The word “bioterrorism” refers to biological agents (microbes or toxins) used as weapons to further personal or political agendas. Acts of bioterrorism range from a single exposure directed at an individual by another individual to government-sponsored biological warfare resulting in mass casualties. Bioterrorism differs from other methods of terrorism in that the materials needed to make an effective biological agent are readily available, require little specialized knowledge and are inexpensive to produce. Until the aftermath of 9/11, few instances of bioterrorism were documented in the U.S.
A bioterrorist attack could be caused by virtually any pathogenic microorganism. The agents of greatest concern are anthrax (a bacterium) and smallpox (a virus). Both can be lethal. Anthrax is not communicable while smallpox is readily transmitted from person to person. In humans, the three forms of anthrax are inhalational, cutaneous and intestinal. Symptoms vary depending upon how the person was exposed but generally occur within 7 days of the exposure. Initial symptoms of inhalational anthrax may resemble the flu. If untreated, symptoms will progress to breathing difficulties and eventual shock. The incubation period for smallpox is 7 to 17 days following exposure. Symptoms include high fever, fatigue, and head and back pain. A characteristic rash follows in 2 to 3 days.
Are you a writer or producer working on a current TV or film project? Contact the program for technical assistance.
In the U.S., the risk of contracting anthrax is extremely low. The intentional release of anthrax following the events of 9/11 resulted in only twenty-two recognized cases of cutaneous and inhalational anthrax. Any risk for inhalational anthrax due to cross-contaminated mail is also very low, even for postal workers. The possibility does exist, however, that if anthrax was dispersed in a public place, a large number of people could be affected. Smallpox has not occurred in the U.S. since 1949. If the virus was intentionally released, the number of people affected could run to the tens of thousands.
Bioterrorism differs from other methods of terrorism in that the effects are not always immediately apparent. An attack may be difficult to distinguish from a naturally occurring infectious disease outbreak. The first evidence of an attack will be in hospital emergency rooms where the proper diagnosis will be essential in treating and preventing the spread of the disease. In the event of intentional anthrax distribution, people at risk should take a 60-day course of prophylactic antibiotics, either doxycycline or ciprofloxacin. Vaccination against smallpox is not recommended to prevent the disease in the general public. In people exposed to smallpox, however, the vaccine can lessen the severity of, or even prevent, illness if given within 4 days of exposure. The U.S. has a supply of vaccine for emergency use.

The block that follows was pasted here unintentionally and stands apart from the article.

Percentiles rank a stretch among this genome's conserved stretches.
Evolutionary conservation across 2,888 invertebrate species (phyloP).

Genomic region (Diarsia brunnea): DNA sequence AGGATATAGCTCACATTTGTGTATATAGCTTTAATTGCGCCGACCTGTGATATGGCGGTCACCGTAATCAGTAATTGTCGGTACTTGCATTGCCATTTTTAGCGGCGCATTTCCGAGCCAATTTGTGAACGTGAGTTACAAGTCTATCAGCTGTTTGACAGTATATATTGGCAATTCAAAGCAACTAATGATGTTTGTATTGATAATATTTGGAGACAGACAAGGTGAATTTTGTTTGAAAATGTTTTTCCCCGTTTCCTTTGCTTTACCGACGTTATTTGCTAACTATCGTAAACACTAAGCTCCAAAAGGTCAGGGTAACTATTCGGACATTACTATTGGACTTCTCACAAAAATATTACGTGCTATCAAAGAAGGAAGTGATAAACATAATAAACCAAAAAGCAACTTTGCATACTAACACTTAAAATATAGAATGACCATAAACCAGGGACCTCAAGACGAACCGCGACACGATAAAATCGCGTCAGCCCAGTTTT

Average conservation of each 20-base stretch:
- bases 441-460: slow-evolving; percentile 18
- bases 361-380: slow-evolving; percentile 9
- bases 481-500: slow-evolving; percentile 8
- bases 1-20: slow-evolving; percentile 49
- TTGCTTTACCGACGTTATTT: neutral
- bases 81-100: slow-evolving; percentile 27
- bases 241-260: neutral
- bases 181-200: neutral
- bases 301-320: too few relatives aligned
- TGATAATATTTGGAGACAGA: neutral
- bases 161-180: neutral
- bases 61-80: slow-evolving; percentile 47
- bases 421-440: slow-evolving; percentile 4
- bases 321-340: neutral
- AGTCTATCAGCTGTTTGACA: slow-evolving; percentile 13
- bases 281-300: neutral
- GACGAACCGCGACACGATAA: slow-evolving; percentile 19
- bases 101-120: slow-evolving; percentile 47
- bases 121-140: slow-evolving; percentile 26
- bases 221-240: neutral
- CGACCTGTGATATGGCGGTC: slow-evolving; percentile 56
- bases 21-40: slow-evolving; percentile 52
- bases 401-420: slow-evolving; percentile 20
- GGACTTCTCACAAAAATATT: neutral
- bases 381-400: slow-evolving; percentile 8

A story about bioterrorism carries inherent drama but also certain responsibilities. A story can raise concerns and heighten the public’s awareness of the topic or it could cause alarm and panic. And because biological materials are inexpensive and readily available, some thought should be given to whether or not the show will give ideas to potential terrorists. If a person thinks they have been exposed to a biological incident or they suspect a biological threat is planned, they should contact their local health department and/or their local police department. Either of these agencies will promptly notify the FBI, which is responsible for coordinating interagency investigation of bioterrorism. The symptoms for early inhalational anthrax resemble those of the common cold or flu. Anthrax is diagnosed by isolating B. anthracis from the infected person or through other diagnostic tests. The fatality rate for cutaneous anthrax is about 20%; for inhalational anthrax the rate is closer to 75%. Smallpox is spread from person to person via airborne saliva droplets. The majority of people infected with smallpox do recover. There is a fatality rate of approximately 30%.
- A religious cult has established a base outside town. The cult has applied for a charter to start its own publicly funded school. It’s already been voted down once. The charter school is again on the ballot. On election day, hundreds of townspeople become ill and are too sick to get out to vote. In searching the cult headquarters on another matter, a vial of Salmonella typhimurium is found. After questioning by the police, one of the cult members reveals that the salmonella was used to intentionally contaminate local restaurant salad bars with the aim of limiting the number of people who would vote against the charter school.
- The E.R. is flooded with people experiencing cold and flu symptoms; some people are having difficulty breathing. Police get a phone call from someone claiming they released anthrax in a downtown office building. One of the doctors diagnoses inhalational anthrax. No one on the staff has ever seen a case before. The E.R. is thrown into a panic. Authorities are notified. At shift change, a doctor trained in the Soviet Union comes in and is informed of the case. He has experience with treating anthrax. After viewing a chest x-ray and CT, he’s convinced the problem is not anthrax. Cultures come back negative for B. anthracis, proving the doctor was correct in his diagnosis.
- Page last reviewed: September 15, 2017
- Page last updated: September 15, 2017
- Content source:
- Centers for Disease Control and Prevention
- Page maintained by: Division of Public Affairs (DPA), Office of the Associate Director for Communication (OADC)